the nile: slow boat to cairo

The Nile. “The bringer of food… creator of all good. lord of majesty” is no longer worshiped as a god, but it still controls the lives of the people who live along its banks…

Ancient Egyptians rejoiced in the thought that their country was without history. Their view of the world was static: the best life was one in which everything was always the same. The Nile rose, flooded, and receded; the sun crossed the sky; the Pharaoh, no matter who he was, was always considered the son of the sun-god. This feeling of continuity was so strong that many Pharaohs gave the names of old conquests to new cities they conquered, and one named his children, dogs, and pet lion after the children, dogs, and pet lion of his predecessor.

---Pharaoh's Daughter The Finding of Moses 1886 Artist: Edwin Longsden Long---Read More:

As we see from modern Egypt, the country and its people are less fortunate and the environment less reassuring. It has been burdened with more history than almost any other nation and is still, of course, being subjected to it. The heritage of Nasser’s, Sadat’s, and Mubarak’s Egypt includes far more than the the thirteen century Arab experience which is central to official mythology and propaganda. Egypt also means Cleopatra, a well-known Grecian lady and the Hebrew emancipator Moses, who was saved by Pharaoh’s daughter from drowning in that same river. It means too, the men who conquered the Nile valley- Alexander the Great and Augustus, the great Arab generals and the Ottoman Turks, and Napoleon Bonaparte.

Cleopatra's Banquet. Gerard De Lairesse. 1675.---Rambam:The following figurative language is employed in Scripture in referring to the death of the Egyptians in the Red Sea :" The waters saw thee; they were afraid : the depths also were troubled, etc. The voice of thy thunder was in the heaven: the lightnings lightened the world: the earth trembled and shook" (Ps. lxxvii. 17-19)." Was the Lord displeased against the rivers ?" etc. (Hab. iii. 8)." There went up a smoke out of his nostrils," etc. (Ps. xviii. 9)." The earth trembled," etc. (judges v. 4, in the Song of Deborah). There are many other instances; but those which I have not quoted can be explained in accordance with those which I have cited. Read More:

Jesus belongs here almost as much as Mohammed does. He., after all, was taken to the country as an infant. A few centuries later, His followers even took over Egypt and consigned the ancient gods of the country to the Land of the Dead. In Alexandria, scholars argued and defined his His intimate and complex relationship with God, His Father and the Holy Ghost. And in the upper Egyptian desert, near the city of Thebes, Christian monasticism had its beginnings. When the Arabs conquered the country in A.D. 640, the Christian inhabitants of Egypt were offered toleration. But by the ninth century, when the last Christian rebellion against Arab rule took place, they had become a minority; time and the attraction of belonging to a powerful majority had been enough to cause a great decrease in their numbers. Their conversion to Islam had a profound effect on the country’s economy, for Christians were taxed more heavily than Moslems.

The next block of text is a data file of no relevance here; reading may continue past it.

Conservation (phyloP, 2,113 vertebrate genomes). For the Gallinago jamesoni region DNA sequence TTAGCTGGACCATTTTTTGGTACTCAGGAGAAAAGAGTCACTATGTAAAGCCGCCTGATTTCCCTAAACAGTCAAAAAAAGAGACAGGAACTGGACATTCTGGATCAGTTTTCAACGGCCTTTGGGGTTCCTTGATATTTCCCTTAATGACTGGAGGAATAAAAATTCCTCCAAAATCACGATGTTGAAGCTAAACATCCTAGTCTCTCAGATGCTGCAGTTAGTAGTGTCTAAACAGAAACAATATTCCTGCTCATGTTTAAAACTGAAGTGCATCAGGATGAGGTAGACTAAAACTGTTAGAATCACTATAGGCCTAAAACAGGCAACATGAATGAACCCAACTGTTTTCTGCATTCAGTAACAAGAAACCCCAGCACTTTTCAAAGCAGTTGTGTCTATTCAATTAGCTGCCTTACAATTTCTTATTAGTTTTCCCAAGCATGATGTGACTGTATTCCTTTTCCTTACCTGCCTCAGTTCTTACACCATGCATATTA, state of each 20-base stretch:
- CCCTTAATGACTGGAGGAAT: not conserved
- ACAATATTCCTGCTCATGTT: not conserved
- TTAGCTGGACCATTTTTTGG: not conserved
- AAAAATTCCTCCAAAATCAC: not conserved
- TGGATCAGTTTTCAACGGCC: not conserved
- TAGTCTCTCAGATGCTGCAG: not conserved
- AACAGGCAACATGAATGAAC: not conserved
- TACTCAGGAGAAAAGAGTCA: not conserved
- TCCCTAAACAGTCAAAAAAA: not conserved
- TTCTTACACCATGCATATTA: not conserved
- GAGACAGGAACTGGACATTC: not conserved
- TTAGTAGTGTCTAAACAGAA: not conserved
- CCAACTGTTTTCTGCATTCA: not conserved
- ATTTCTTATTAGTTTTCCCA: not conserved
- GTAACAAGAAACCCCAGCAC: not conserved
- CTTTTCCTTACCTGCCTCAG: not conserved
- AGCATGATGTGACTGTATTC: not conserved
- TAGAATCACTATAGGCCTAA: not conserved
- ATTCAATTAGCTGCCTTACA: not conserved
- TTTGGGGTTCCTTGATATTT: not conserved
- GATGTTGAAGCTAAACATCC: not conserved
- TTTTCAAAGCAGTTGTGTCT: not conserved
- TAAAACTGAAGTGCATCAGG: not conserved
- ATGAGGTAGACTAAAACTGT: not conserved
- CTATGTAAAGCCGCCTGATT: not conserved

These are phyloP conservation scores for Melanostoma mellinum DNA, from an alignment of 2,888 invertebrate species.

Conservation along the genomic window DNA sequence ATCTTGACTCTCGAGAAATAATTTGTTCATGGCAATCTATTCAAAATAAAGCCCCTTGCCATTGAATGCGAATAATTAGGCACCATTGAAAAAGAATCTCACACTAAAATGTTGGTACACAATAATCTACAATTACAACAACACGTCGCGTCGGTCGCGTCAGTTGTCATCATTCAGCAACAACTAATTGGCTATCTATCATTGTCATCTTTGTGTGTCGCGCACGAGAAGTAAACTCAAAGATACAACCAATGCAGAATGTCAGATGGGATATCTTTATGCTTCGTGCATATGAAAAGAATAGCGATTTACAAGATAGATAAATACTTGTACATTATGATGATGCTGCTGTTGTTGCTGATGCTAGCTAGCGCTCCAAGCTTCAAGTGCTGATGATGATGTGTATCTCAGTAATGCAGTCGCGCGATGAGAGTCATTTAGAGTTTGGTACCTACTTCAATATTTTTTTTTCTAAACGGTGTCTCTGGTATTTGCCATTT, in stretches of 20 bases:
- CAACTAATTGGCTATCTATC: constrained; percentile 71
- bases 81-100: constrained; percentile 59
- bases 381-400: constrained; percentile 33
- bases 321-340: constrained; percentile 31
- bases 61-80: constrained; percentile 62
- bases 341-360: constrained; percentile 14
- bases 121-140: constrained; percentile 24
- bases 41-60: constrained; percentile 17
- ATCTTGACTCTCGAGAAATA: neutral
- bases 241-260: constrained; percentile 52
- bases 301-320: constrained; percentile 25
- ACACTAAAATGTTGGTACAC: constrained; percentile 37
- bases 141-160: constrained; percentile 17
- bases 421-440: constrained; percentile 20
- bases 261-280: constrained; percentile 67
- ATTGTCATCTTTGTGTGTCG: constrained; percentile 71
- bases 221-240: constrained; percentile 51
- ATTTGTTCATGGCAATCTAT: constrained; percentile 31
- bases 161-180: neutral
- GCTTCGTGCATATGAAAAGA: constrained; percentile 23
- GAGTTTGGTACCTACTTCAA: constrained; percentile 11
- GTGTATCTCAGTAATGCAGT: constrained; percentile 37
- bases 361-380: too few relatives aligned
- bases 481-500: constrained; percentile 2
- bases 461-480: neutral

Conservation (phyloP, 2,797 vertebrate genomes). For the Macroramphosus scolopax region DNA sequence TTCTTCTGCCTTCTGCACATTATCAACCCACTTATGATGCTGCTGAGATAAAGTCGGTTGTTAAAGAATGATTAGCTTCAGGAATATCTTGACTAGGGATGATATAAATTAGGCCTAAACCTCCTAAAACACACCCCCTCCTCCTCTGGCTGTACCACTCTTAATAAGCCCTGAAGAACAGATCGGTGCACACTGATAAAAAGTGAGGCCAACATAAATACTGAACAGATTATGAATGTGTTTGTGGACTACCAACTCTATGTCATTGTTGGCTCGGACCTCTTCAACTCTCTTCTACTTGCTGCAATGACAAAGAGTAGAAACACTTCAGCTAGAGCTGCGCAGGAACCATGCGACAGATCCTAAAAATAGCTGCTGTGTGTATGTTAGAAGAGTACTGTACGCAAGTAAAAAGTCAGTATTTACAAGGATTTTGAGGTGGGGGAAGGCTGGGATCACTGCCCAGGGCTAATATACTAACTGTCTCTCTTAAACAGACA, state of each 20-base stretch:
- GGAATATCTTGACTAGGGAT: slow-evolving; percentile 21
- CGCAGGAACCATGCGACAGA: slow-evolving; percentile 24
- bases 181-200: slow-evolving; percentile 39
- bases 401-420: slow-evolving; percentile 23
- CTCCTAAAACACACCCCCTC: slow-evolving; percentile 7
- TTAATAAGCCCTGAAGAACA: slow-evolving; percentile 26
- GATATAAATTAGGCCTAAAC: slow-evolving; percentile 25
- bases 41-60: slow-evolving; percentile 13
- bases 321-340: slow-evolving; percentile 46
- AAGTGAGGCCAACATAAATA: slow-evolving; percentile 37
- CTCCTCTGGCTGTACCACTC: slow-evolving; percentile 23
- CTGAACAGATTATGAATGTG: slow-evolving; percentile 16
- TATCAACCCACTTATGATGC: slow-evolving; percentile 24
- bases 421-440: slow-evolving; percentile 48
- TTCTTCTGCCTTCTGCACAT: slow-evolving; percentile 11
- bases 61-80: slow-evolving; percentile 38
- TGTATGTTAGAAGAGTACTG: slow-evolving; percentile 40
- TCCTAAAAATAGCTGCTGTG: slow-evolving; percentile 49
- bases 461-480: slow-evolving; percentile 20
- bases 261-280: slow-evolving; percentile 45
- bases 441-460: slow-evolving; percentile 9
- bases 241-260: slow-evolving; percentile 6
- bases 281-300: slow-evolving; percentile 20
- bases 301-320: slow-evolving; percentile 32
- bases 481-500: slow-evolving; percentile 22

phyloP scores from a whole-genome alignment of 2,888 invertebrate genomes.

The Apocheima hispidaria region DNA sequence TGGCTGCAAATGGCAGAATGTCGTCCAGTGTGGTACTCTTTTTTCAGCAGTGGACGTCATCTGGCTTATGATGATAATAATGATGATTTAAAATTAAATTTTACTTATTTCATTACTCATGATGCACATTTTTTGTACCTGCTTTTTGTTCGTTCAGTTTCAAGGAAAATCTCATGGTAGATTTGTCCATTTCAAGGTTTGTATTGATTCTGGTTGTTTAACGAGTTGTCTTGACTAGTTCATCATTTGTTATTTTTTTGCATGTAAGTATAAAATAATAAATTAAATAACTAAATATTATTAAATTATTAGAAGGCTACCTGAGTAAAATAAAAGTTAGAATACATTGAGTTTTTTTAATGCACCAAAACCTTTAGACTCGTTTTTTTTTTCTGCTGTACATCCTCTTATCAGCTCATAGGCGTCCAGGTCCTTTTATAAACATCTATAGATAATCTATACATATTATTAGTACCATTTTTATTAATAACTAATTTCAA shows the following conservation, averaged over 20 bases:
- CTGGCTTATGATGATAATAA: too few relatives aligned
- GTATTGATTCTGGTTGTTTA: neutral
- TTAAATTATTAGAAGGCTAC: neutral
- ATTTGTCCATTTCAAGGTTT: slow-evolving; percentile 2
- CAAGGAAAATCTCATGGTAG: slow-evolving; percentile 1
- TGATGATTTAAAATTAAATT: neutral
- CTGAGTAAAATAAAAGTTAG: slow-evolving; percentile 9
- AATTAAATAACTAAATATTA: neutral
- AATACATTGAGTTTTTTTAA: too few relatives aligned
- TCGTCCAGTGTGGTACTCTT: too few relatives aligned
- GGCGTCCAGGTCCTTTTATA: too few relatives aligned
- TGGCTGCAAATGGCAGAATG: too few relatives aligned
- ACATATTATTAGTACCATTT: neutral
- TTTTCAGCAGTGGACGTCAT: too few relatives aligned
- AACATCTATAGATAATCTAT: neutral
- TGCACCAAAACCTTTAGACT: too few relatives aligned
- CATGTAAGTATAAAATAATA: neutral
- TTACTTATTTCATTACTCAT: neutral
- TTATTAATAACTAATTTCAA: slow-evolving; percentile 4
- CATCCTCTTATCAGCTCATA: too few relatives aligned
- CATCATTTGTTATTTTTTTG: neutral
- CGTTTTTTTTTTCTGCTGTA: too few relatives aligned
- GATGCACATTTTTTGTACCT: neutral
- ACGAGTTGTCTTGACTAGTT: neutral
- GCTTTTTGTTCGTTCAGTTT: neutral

---Ezekiel (xxxii. 7, 8) foretells the destruction of the kingdom of Egypt, and the death of Pharaoh, through Nebuchadnezzar, in the following words :" And when I shall put thee out, I will cover the heaven, and make the stars thereof dark; I will cover the sun with a cloud, and the moon shall not give her light. All the bright lights of heaven will I make dark over thee, and set darkness upon thy land, saith the Lord." Joel, the son of Pethuel (ii. 10), describes the multitude of locusts that came in his days as follows :" The earth shall quake before them: the heavens shall tremble: the sun and the moon shall be dark, and the stars shall withdraw their shining."--- Read More: image:

Despite this loss in revenue, Egypt changed inexorably into an Arab nation, although only a small percentage of the population was of Arab blood. Today Egypt’s Christians, or Copts, are a significant minority, but still a small and certainly powerless group; but they are the only inhabitants who can claim a direct link with Pharaonic times; their religious liturgy preserves the language of ancient Egypt, and their script is derived, although distantly, from the hieroglyphs of antiquity.

---The battle of Wadi al-Khazandar, 1299. depicting Mamluk cavalry and Mongol archers (14th-century illustration from a manuscript of the History of the Tatars)...The Mamluks ruled Egypt and Syria from 1250 until 1517, when their dynasty was extinguished by the Ottomans. But Mamluks had first appeared in the Abbasid caliphate in the ninth century and even after their overthrow by the Ottomans they continued to form an important part of Egyptian Islamic society and existed as an influential group until the nineteenth century. They destroyed the Crusader kingdoms of Outremer, and saved Syria, Egypt and the holy places of Islam from the Mongols. They made Cairo the dominant city of the Islamic world in the later Middle Ages, and under these apparently unlettered soldier-statesmens’ rule, craftsmanship, architecture and scholarship flourished. Yet the dynasty remains virtually unknown to many in the West.---Read More:

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